Picking a good partner.  Actually, I might have been more surprised than you.  I don't train or even practice doubles.  I actually find it tough to find enough hours in a day to work on everything I need to work on for singles.  I only play doubles with a friend or with a great doubles player.  I think last year, I only played doubles two times with Farris [Gosea] (a friend from University of Illinois).  Once with Mike [Russell] at the Open and with Stefan [Kozlov] in DC and Maui.  I think that is all I played doubles.  So it is something I do sometimes, but I would rather have the time to rest or go work on my serve or what ever else I feel like I need to do after my match.  I just have so much to learn and work on for singles and feel like that should be my focus for now to reach my dreams.

Best advice someone gave you or lesson learned during your two years in Argentina?  

No matter the ranking, no points, trying to get points, 1000 in the world, 750, or even top 100 they all work so hard and are willing to make huge sacrifices for their dreams.  It is hard to understand, but these guys have to deal with a peso that doesn't go far and it is tough to get dollars.  Many can only play in Argentina.  They don't have the opportunity to travel and play in other parts of the world.  They all do fitness 2.5 hrs a day a minimum and work real hard.  I realized and was taught what commitment was and not to take for granted the opportunities I have been given.  I don't take anything for granted.  I want to take advantage of all that I have and need to also understand that if I don't have all I need or want that it is not an excuse that I need to try to figure out a way and make do.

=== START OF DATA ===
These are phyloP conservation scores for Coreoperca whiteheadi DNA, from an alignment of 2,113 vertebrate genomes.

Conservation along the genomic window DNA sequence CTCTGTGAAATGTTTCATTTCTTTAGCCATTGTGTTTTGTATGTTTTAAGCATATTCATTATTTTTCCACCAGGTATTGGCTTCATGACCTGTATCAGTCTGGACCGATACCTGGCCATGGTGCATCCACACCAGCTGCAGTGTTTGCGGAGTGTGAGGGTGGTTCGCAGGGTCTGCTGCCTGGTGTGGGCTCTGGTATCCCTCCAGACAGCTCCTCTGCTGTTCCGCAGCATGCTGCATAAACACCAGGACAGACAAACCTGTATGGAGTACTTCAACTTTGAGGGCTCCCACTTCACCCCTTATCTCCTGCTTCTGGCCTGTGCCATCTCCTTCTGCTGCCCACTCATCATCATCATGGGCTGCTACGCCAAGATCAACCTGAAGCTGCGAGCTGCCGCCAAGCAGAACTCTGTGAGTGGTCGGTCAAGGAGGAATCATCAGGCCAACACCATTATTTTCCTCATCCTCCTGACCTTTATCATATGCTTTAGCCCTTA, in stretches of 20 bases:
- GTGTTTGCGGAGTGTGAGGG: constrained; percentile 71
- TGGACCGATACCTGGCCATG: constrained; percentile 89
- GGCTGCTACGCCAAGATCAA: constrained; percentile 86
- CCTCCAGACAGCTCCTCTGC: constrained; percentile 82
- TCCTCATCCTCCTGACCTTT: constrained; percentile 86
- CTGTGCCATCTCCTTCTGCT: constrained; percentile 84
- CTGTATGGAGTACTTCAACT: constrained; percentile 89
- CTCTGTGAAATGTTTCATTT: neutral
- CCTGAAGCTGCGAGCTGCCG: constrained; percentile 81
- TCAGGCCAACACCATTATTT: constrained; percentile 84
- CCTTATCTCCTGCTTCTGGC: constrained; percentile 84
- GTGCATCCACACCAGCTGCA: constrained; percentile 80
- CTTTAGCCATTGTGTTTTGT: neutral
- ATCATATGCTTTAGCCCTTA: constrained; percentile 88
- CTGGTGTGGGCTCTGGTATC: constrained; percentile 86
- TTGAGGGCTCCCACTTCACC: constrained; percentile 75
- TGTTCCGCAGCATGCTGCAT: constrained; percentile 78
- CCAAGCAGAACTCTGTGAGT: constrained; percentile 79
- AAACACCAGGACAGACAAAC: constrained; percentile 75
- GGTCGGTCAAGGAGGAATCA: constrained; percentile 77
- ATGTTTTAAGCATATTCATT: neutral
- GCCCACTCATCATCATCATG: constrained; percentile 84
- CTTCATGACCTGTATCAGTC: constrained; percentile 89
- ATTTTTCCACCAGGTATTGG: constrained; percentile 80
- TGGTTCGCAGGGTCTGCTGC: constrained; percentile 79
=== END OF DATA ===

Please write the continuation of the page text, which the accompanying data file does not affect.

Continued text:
You made your US Open main draw debut against Gael Monfils last year. Can you describe what went through your mind during the match and what have you learned from the experience?